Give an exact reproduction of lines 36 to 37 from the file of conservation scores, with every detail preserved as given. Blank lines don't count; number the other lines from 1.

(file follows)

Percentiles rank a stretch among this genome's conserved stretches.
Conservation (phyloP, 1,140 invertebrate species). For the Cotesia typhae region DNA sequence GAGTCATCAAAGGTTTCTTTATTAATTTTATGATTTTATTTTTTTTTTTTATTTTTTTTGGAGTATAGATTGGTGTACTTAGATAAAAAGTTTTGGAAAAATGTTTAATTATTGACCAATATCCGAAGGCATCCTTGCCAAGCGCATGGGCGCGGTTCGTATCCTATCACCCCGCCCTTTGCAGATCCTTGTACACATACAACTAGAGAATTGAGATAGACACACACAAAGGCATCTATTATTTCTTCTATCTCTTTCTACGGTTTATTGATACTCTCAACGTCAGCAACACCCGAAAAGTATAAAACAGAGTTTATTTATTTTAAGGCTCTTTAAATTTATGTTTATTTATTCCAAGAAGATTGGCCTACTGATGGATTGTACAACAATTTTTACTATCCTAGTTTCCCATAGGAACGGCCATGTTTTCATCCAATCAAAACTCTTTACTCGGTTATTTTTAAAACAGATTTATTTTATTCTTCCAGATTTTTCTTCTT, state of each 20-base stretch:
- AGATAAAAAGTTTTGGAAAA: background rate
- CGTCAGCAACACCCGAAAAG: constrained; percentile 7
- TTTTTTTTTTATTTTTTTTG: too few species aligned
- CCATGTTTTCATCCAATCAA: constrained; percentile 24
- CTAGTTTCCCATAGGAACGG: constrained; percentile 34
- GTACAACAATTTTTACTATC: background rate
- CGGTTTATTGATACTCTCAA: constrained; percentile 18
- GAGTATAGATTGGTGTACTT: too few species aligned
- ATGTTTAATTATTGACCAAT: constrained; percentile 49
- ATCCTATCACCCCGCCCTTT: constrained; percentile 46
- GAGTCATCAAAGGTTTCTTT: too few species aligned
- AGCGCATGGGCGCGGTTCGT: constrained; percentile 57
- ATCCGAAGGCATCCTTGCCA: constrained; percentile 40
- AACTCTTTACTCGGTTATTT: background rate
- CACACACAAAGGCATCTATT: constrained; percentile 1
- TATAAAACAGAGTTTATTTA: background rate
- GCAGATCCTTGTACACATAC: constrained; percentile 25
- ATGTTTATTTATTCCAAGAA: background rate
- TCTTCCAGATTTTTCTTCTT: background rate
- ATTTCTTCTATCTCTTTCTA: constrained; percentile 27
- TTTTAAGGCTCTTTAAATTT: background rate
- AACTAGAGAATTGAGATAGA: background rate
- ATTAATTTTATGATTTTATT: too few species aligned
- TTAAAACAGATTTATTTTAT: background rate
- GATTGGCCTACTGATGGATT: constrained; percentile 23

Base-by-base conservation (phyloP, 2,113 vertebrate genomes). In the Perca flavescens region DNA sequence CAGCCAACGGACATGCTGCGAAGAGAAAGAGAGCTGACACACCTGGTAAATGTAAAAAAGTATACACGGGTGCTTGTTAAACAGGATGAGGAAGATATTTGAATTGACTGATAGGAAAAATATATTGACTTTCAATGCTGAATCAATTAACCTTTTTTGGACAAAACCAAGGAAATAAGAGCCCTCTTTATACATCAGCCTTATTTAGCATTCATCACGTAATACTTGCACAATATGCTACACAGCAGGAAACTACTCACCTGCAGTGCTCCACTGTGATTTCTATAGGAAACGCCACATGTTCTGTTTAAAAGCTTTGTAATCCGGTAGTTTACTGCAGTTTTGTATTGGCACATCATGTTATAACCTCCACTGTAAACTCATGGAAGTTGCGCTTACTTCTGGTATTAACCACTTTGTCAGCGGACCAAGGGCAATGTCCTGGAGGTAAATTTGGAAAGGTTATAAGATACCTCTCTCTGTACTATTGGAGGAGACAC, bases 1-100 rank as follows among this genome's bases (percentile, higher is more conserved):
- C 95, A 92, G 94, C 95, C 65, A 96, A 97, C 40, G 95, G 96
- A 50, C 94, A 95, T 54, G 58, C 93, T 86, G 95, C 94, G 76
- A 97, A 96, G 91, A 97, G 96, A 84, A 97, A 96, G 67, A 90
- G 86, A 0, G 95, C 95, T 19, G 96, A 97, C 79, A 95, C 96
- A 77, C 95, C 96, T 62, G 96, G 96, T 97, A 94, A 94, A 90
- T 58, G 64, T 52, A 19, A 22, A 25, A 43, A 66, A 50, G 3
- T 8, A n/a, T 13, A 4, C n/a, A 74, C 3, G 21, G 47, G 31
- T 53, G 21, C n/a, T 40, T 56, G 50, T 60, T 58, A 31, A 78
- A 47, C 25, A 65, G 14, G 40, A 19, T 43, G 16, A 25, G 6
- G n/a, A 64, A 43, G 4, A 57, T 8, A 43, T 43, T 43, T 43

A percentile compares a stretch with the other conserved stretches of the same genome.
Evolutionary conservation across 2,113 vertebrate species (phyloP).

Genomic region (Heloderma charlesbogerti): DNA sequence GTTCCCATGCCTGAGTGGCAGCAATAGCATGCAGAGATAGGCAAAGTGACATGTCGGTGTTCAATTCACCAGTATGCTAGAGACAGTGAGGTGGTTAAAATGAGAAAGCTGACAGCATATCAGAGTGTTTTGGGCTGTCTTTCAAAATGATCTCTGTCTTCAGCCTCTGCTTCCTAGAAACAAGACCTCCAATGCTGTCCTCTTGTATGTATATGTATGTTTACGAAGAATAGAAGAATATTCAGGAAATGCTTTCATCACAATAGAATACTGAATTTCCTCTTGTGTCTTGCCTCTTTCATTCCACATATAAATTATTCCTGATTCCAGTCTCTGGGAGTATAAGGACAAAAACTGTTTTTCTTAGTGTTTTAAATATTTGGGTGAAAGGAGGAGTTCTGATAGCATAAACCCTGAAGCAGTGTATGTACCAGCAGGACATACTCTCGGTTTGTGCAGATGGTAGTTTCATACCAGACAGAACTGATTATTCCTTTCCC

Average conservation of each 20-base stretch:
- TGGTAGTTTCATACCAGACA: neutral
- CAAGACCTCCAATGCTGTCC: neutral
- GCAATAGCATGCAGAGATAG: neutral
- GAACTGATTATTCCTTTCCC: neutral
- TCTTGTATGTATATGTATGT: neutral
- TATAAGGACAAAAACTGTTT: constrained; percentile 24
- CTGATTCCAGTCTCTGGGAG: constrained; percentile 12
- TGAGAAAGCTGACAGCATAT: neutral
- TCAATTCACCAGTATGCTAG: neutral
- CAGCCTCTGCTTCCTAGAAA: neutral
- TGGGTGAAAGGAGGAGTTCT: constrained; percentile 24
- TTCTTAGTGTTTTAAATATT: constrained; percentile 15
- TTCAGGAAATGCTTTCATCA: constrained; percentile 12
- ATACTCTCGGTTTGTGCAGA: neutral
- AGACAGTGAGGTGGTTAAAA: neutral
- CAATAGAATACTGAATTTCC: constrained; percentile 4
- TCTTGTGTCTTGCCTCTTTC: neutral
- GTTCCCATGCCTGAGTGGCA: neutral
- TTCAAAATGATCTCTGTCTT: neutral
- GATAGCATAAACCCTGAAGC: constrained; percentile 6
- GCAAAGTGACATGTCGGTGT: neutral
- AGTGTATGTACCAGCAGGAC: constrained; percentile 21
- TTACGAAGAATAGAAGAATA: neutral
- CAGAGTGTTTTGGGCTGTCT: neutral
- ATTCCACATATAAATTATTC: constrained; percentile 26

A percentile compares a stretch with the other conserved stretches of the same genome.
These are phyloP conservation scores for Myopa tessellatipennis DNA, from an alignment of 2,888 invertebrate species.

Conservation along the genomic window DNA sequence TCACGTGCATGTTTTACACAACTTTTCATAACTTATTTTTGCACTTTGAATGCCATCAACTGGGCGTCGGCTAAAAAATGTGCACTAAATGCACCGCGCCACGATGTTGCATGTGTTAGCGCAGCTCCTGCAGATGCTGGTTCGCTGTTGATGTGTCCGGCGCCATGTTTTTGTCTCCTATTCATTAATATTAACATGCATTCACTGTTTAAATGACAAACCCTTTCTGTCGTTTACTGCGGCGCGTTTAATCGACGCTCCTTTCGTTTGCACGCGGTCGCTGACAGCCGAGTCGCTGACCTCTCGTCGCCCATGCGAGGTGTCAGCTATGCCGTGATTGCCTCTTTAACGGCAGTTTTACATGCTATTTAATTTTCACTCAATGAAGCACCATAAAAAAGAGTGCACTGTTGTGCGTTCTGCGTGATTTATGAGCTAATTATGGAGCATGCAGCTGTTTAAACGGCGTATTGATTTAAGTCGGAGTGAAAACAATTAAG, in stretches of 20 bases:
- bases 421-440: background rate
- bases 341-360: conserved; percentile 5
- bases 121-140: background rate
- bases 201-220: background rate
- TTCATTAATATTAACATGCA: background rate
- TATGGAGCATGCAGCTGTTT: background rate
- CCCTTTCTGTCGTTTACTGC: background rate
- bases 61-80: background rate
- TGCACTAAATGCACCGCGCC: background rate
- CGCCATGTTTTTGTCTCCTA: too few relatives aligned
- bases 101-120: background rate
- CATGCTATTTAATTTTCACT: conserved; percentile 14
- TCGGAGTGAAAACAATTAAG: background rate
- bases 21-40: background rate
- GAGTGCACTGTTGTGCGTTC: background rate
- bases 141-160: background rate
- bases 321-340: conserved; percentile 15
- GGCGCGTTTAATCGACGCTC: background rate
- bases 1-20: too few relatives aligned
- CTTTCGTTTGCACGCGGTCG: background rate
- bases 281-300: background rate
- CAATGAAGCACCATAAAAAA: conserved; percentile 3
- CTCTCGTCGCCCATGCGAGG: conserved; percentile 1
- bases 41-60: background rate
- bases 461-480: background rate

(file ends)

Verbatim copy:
- T 53, G 21, C n/a, T 40, T 56, G 50, T 60, T 58, A 31, A 78
- A 47, C 25, A 65, G 14, G 40, A 19, T 43, G 16, A 25, G 6